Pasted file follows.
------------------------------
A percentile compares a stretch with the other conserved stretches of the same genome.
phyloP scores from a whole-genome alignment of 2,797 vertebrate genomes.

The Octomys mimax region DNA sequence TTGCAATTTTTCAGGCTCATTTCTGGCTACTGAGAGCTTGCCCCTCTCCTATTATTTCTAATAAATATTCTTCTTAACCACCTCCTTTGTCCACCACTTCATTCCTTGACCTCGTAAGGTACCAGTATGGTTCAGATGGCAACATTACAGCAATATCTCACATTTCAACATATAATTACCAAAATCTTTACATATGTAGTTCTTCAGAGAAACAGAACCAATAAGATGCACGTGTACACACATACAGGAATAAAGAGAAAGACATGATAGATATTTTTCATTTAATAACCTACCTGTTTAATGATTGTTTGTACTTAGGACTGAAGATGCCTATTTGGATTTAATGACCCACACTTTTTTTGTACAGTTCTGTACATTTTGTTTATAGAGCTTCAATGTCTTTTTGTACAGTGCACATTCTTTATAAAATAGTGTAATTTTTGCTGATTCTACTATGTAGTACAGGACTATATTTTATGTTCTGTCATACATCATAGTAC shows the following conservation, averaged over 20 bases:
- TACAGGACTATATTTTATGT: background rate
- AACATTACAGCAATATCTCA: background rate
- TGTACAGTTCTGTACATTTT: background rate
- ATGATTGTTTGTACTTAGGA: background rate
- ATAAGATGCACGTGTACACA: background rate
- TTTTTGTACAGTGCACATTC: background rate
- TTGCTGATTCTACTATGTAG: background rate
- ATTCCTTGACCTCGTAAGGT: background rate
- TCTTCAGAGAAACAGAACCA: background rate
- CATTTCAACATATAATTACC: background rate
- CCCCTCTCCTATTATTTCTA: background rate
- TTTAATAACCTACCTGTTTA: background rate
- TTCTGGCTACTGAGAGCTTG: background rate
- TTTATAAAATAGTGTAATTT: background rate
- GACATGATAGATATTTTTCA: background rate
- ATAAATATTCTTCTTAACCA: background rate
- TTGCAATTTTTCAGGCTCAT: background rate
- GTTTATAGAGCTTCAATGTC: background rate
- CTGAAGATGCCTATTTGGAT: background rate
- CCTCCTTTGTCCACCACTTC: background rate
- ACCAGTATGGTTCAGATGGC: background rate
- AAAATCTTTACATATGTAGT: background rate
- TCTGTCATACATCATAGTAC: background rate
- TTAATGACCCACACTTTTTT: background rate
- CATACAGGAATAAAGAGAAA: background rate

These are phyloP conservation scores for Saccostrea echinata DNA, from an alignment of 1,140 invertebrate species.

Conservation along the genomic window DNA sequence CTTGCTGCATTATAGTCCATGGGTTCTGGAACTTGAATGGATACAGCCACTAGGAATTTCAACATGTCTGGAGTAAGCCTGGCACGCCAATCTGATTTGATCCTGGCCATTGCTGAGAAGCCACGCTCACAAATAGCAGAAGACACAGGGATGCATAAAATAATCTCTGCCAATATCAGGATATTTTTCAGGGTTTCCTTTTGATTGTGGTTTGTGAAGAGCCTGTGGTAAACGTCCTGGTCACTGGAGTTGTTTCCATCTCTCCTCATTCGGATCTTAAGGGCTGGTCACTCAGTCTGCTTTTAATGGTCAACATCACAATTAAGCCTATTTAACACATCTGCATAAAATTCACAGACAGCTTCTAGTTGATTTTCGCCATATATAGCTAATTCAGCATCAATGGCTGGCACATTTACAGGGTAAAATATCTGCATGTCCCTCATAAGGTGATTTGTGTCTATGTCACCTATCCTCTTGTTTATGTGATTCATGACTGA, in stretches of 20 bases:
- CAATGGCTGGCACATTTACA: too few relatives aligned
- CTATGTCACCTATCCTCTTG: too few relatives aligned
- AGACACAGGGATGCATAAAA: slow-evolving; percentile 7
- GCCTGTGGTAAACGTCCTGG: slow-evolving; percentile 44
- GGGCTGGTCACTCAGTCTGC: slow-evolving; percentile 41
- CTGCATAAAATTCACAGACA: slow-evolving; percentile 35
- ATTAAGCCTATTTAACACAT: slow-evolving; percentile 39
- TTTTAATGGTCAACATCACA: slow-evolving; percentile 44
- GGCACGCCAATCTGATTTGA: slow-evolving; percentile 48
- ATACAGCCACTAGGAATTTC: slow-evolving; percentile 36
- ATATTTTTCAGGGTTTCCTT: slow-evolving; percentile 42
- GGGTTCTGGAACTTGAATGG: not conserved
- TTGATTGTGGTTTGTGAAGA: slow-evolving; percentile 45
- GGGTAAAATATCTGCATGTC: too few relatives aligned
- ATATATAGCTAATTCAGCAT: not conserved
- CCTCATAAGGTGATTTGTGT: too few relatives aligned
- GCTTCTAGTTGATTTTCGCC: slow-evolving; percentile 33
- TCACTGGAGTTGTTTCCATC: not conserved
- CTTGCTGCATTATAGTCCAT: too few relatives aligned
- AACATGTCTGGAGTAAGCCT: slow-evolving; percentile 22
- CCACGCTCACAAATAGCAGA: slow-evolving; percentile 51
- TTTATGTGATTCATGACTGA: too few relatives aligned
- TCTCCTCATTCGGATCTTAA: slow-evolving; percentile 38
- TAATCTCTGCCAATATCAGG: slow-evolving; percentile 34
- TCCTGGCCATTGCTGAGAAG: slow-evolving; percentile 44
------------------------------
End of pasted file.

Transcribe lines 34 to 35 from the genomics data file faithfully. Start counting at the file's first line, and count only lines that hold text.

- GCCTGTGGTAAACGTCCTGG: slow-evolving; percentile 44
- GGGCTGGTCACTCAGTCTGC: slow-evolving; percentile 41